The journey was to be over 3000 nautical miles. With torpid seas as we rounded the north eastern coast of Borneo, the days and nights blurred. My watches were sometimes in the day, sometimes at night. We had an additional crew member on watch where there were supposed to be pirates, for even though we had speed, at night it was dangerous to go fast. There were hazards in and under the water: logs that had drifted from the rivers, shipping containers, like icebergs, floating mainly below the surface, and as we passed through the Lombok Straits, a fleet of hundreds of tiny fishing boats sailing home in the half-light of dawn.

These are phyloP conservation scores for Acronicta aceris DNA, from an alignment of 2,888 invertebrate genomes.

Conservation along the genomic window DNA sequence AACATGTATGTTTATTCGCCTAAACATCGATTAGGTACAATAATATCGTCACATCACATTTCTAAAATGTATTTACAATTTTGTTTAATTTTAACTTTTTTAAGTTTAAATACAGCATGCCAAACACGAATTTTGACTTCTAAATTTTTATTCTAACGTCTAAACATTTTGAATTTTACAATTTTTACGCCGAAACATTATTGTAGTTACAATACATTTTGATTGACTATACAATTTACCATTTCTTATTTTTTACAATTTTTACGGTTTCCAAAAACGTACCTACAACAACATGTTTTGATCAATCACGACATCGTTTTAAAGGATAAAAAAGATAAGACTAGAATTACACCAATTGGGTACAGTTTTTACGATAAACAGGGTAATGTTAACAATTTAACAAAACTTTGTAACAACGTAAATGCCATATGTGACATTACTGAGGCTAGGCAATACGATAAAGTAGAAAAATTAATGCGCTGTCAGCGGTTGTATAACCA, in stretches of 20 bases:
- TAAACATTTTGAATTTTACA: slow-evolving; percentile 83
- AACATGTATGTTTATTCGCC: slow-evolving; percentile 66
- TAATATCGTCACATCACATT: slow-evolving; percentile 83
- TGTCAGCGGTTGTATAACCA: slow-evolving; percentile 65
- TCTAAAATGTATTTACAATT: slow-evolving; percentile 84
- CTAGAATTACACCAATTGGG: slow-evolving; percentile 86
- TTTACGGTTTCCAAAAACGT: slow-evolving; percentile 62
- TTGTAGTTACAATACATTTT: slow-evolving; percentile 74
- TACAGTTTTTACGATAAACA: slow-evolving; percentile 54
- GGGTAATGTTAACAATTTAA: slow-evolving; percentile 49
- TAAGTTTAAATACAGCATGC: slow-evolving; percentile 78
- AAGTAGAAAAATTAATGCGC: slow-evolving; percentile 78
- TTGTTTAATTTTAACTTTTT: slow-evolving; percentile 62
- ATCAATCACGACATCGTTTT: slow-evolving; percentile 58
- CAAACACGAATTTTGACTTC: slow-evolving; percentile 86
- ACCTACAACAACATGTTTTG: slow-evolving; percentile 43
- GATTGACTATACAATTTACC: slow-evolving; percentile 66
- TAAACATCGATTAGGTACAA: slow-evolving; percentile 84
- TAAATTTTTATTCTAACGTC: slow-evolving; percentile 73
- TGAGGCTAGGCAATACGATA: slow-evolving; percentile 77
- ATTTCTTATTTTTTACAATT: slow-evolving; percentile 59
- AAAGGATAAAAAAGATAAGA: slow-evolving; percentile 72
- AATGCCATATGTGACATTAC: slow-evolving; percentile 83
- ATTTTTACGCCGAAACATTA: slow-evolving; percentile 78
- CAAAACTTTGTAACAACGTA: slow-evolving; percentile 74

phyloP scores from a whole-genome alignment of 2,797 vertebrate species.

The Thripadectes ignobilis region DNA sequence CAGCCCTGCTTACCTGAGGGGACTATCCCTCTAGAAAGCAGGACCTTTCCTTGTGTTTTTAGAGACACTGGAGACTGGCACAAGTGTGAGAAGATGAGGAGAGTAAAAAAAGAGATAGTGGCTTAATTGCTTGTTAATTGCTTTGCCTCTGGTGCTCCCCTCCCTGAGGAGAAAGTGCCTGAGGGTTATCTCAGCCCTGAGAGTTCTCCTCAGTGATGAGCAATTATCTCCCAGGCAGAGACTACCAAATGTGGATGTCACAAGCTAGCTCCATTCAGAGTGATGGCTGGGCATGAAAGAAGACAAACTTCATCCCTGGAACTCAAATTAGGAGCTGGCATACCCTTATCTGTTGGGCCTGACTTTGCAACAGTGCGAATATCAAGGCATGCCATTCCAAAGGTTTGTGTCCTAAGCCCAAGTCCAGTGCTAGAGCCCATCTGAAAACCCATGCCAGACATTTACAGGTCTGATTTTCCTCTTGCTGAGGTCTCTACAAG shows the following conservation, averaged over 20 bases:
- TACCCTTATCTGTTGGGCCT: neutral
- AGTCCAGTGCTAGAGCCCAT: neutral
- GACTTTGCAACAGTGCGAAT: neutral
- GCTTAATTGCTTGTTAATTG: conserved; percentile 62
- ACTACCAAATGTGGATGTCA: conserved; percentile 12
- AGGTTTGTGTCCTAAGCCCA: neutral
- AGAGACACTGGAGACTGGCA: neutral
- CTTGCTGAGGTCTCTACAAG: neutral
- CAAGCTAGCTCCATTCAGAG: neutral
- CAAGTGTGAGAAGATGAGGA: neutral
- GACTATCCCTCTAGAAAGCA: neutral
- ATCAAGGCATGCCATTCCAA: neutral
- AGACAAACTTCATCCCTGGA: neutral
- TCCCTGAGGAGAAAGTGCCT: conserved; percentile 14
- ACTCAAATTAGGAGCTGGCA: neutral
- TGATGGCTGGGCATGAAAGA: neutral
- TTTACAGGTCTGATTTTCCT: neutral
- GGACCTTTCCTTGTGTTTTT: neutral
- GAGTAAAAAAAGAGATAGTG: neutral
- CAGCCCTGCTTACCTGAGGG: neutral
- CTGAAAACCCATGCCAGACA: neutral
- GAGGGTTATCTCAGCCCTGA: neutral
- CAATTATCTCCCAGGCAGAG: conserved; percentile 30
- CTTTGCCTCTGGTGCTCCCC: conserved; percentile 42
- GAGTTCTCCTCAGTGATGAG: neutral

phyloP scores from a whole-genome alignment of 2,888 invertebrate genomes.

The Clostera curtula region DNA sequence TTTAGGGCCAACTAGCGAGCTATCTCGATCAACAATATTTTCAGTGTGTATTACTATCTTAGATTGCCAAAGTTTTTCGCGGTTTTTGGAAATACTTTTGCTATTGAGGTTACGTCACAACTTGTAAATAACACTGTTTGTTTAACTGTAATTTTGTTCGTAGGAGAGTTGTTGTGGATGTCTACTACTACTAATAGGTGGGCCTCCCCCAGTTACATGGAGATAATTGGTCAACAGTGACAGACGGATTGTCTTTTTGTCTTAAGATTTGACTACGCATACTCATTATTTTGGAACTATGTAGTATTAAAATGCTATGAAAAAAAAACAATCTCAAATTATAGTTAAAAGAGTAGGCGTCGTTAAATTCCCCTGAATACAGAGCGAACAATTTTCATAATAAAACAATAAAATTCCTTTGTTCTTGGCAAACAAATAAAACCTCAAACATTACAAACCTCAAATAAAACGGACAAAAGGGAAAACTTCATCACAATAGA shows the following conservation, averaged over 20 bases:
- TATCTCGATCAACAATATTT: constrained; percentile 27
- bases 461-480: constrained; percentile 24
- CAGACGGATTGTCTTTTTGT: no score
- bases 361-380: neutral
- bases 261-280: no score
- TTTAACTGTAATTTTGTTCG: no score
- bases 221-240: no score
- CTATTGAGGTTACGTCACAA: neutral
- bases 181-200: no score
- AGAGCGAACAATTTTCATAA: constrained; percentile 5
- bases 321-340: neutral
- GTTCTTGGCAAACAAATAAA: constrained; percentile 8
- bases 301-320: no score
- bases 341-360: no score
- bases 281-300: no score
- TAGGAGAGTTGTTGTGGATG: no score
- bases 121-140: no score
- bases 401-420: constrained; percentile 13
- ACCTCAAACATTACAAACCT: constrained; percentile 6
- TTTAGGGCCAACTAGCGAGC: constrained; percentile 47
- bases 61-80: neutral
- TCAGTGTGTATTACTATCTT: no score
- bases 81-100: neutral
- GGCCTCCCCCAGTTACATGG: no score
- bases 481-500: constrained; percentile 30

I remember the vivid sunsets, unbelievably varied and beautiful at sea. Also we had glimpses of whales and dolphins who played in the bow wave. Then there were the brief stops to dive at Sipadan and to refuel, eat and shop in Bali. After anchoring to dive in the Abrolhos Islands, I thought I saw a large fin and refused to get in the water. And finally I remember our arrival in an autumnal Fremantle.
That was the trip south. The return trip some months later was a different voyage altogether. The weather had changed.